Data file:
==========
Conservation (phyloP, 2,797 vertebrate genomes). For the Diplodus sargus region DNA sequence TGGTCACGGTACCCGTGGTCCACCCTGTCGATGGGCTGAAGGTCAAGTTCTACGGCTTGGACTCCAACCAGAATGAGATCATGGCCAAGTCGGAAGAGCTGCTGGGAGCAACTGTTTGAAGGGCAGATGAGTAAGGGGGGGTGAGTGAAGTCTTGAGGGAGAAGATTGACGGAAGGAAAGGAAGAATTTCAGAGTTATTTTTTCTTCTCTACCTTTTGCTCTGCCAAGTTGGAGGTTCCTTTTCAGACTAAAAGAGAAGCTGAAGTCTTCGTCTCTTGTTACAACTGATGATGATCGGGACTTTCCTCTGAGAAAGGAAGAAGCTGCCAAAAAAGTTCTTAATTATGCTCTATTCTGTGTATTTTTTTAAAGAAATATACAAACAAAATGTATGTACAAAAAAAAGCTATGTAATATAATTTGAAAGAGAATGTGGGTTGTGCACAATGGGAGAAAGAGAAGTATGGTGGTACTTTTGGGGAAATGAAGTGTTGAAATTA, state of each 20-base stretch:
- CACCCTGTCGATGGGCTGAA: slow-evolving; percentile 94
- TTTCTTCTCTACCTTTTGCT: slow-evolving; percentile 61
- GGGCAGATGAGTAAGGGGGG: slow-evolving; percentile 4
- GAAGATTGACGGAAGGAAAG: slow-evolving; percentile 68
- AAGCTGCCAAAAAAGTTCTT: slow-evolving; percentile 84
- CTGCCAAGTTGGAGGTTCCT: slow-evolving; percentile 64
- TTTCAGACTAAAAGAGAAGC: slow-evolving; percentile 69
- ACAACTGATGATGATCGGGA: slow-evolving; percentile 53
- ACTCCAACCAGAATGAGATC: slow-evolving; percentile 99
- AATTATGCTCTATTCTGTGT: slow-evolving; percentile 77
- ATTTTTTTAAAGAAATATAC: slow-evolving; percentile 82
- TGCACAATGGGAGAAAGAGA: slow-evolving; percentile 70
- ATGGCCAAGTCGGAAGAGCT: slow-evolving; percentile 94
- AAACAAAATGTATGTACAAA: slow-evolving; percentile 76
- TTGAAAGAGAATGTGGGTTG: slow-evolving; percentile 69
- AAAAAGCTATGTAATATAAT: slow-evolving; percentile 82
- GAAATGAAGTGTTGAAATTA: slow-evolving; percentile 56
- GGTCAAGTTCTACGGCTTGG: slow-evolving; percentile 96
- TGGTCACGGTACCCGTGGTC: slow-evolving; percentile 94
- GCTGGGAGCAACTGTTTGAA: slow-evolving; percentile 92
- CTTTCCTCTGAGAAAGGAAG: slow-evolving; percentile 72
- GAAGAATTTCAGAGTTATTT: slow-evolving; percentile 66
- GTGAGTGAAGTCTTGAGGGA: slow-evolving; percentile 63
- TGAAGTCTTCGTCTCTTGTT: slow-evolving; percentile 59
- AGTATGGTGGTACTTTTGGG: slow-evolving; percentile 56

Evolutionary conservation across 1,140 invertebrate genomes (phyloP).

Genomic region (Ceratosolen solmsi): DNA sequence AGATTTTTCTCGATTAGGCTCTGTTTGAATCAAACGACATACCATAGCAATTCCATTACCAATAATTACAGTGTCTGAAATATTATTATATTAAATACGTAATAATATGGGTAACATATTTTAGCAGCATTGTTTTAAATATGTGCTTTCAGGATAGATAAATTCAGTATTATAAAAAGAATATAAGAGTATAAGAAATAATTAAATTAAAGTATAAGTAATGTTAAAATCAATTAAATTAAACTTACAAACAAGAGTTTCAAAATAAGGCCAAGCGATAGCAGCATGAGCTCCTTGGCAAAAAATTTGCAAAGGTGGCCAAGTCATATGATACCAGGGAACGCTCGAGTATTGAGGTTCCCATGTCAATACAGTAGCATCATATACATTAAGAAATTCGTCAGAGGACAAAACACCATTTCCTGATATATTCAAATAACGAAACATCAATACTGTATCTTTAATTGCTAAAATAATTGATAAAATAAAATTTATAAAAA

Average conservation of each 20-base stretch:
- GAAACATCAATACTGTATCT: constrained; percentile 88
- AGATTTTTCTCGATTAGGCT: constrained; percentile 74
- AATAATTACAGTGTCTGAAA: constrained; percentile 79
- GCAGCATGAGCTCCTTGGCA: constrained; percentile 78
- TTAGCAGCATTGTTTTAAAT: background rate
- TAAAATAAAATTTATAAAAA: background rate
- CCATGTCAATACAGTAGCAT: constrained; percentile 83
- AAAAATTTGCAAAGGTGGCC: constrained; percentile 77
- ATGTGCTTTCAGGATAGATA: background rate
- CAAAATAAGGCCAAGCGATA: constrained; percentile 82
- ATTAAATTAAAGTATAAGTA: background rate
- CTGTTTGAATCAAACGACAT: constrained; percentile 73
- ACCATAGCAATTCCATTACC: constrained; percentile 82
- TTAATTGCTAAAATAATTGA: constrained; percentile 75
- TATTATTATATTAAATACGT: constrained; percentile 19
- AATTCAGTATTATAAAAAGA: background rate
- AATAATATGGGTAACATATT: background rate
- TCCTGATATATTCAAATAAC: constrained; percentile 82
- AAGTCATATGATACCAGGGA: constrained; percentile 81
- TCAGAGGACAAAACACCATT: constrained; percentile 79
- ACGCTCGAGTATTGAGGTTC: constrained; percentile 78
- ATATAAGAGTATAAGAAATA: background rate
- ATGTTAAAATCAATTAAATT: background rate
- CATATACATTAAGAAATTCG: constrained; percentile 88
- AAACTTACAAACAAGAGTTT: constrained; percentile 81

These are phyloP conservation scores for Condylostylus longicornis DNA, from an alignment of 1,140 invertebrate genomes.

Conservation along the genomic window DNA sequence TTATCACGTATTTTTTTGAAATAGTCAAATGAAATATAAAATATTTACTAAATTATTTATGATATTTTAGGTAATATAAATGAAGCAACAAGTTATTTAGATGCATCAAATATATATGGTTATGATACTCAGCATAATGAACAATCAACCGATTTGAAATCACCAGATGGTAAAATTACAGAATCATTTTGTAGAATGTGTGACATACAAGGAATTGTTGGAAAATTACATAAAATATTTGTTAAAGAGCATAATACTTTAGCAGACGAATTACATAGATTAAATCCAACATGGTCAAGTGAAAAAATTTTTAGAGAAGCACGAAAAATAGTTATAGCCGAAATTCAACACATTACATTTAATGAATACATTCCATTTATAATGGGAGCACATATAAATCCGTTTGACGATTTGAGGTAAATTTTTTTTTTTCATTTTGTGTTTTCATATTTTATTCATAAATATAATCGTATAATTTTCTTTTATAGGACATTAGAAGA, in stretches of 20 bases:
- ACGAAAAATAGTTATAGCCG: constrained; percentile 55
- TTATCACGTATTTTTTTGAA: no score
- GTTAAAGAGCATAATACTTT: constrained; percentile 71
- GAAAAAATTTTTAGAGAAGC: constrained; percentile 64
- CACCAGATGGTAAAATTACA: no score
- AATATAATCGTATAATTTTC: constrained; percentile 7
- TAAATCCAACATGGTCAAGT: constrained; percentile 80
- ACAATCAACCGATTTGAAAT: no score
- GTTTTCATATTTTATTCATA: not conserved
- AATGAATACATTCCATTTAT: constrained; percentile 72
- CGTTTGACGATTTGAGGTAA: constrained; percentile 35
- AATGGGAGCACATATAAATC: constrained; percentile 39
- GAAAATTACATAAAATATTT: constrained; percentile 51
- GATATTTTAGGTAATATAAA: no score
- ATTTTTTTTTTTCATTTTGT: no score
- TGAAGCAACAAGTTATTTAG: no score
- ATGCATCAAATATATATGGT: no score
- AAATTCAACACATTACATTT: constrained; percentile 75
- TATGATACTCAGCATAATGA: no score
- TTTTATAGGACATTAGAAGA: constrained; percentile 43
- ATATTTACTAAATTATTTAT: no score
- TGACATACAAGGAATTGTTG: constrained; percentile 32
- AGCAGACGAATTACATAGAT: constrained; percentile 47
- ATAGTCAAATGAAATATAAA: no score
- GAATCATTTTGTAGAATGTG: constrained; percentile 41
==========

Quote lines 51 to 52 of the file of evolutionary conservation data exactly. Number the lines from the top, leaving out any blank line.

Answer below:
- ATATAAGAGTATAAGAAATA: background rate
- ATGTTAAAATCAATTAAATT: background rate